As Campbell Soup (NYSE:CPB) squares off against activist investor Daniel Loeb, it could turn out to be a very acrimonious battle. Fights for corporate control are rarely prim affairs, but will things get personal in this case? The New York Post says that, according to two unnamed sources, Loeb has "suggested" he has "damaging information" on descendants of a Campbell founder who are still involved in the business.
Taking the board to task
Campbell Soup announced in May that it was undertaking a strategic review of its business, which had Loeb calling in an Aug. 9 filing with the SEC for Campbell to sell the company as it was "the only justifiable outcome" the process could result in. There were reports Kraft Heinz and General Mills might be interested, but no offers materialized.
Loeb said that the board had mismanaged succession planning at the company after then-CEO Denise Morrison abruptly resigned on the same day Campbell released its earnings report, which showed another quarter of poor performance, and there was no one lined up to replace her. Campbell is currently being run on an interim basis by board member Keith McLoughlin while a search for a new CEO is being conducted.
Loeb also berated the board for what he termed "years of abysmal oversight" that led to management missteps, poor operating performance, and a number of bad acquisitions that have put Campbell in a protracted downward spiral. He said that the soup maker's stock still trades where it did two decades ago, but now it's saddled with an enormous debt load that limits its ability to take corrective action. At the end of July, Campbell had about $8 billion in long-term debt and less than $2.3 billion in current assets.
Taking the board over
Campbell completed its strategic review last month and decided that rather than sell itself, it would instead sell off its international operations and fresh foods division while pursuing a turnaround for the remaining business. That didn't sit well with Loeb, who wrote the directors to say that while his Third Point LLC normally seeks to gain just a few seats on a board, in Campbell's case the board's "persistent failure to discharge its fiduciary duties" gives it few options but to replace the entire board with its own slate of candidates.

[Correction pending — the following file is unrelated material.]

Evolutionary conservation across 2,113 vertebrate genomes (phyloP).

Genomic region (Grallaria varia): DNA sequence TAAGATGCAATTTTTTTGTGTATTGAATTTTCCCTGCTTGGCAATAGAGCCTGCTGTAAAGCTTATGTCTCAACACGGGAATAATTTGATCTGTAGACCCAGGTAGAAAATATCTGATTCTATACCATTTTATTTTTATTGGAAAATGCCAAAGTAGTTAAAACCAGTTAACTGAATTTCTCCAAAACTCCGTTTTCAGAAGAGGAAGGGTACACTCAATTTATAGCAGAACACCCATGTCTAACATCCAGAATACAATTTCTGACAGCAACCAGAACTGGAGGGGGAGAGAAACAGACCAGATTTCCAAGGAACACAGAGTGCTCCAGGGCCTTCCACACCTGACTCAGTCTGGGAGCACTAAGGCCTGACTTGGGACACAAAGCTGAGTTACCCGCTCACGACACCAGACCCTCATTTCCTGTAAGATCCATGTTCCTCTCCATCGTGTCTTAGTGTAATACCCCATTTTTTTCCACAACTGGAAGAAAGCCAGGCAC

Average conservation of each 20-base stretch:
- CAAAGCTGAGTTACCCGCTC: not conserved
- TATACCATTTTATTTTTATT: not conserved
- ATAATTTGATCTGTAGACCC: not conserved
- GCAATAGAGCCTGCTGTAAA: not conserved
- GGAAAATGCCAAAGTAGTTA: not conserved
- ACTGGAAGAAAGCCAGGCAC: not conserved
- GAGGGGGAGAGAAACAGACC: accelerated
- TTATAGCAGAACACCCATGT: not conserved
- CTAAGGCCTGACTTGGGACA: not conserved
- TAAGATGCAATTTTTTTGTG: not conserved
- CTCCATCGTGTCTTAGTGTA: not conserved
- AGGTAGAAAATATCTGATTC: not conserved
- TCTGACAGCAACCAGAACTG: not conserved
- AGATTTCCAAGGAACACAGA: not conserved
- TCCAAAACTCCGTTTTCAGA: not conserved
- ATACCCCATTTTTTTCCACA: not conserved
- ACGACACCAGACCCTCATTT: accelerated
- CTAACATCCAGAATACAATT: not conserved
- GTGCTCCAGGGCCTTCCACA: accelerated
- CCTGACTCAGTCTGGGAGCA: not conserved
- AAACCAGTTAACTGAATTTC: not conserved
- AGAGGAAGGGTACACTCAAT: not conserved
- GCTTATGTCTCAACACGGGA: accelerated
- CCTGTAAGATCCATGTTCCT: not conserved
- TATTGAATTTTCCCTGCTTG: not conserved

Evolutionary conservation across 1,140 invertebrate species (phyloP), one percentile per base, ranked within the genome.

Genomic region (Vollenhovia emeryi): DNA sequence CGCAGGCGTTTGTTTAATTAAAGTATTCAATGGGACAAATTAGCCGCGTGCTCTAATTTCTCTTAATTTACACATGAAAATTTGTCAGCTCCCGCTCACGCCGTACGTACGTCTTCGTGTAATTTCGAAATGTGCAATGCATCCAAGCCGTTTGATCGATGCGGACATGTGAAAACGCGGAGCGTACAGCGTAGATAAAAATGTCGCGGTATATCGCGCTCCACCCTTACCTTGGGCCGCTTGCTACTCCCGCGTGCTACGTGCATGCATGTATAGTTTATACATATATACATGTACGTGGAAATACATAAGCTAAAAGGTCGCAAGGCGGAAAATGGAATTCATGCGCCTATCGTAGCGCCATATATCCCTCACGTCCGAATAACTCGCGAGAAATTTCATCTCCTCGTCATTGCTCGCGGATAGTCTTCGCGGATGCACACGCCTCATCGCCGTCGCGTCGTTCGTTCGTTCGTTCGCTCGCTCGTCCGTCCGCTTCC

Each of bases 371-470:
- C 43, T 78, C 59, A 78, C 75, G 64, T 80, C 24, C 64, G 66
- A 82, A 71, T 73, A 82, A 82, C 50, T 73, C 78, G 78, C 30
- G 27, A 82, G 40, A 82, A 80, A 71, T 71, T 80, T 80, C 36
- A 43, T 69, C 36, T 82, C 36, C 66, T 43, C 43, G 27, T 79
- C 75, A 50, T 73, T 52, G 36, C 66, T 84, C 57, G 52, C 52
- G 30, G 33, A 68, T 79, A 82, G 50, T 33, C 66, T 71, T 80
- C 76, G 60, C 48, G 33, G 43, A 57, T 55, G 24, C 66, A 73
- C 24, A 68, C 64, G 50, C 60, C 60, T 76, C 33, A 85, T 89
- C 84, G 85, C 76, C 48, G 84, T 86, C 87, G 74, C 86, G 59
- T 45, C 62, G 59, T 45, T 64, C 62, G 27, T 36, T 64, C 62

Loeb has named George Strawbridge, a descendant of the Campbell founder who invented condensed soup, as someone who shares Third Point's views and has nominated him to the board. Strawbridge served on the Campbell board for 21 years. The nominees also include former Hostess Brands CEO William Toler and Kurt Schmidt, the former director and CEO of Blue Buffalo.
Ousting entire boards is not easy, and this is harder still because family members own 40% of Campbell's stock, which might explain why rumor has it Loeb is willing to get his hands dirty with the proxy fight.
Ready to dish?
The New York Post highlighted one board member -- another descendant of the Campbell exec who invented condensed soup and went on to own the company -- who might be a particular target of the billionaire investor's ire. Bennett Dorrance owns over 15% of Campbell stock. He is 72 and, at that age, board policy would normally prohibit him from standing for election, however, the board waived its age policy for Dorrance as "Mr. Dorrance’s status as a [descendant] of the Company’s founder and a significant shareholder give Mr. Dorrance unique capabilities as a director."
(According to a Wall Street Journal article, Strawbridge is 80. According to Bloomberg data, Toler is 58 and Schmidt is 61.)
Dorrance's stock holdings have raised interest because Dorrance pledged 14 million shares to banks as collateral for loans. Most U.S. companies prohibit or limit an executive's ability to pledge stock because share prices can fall if the pledged shares are subject to a margin call or otherwise sold under duress. The New York Post reported that Campbell said Bennett Dorrance retains voting control of all his shares, but the report said sources said Loeb might highlight Dorrance's pledge of the shares to question his suitability as a board member.
So far the dirt that Loeb is implied to have about descendants of the Campbell founder remains unseen, though if it surfaces, that could make for an ugly proxy battle.
Editor's note: The Campbell debt figure included in this article has been corrected.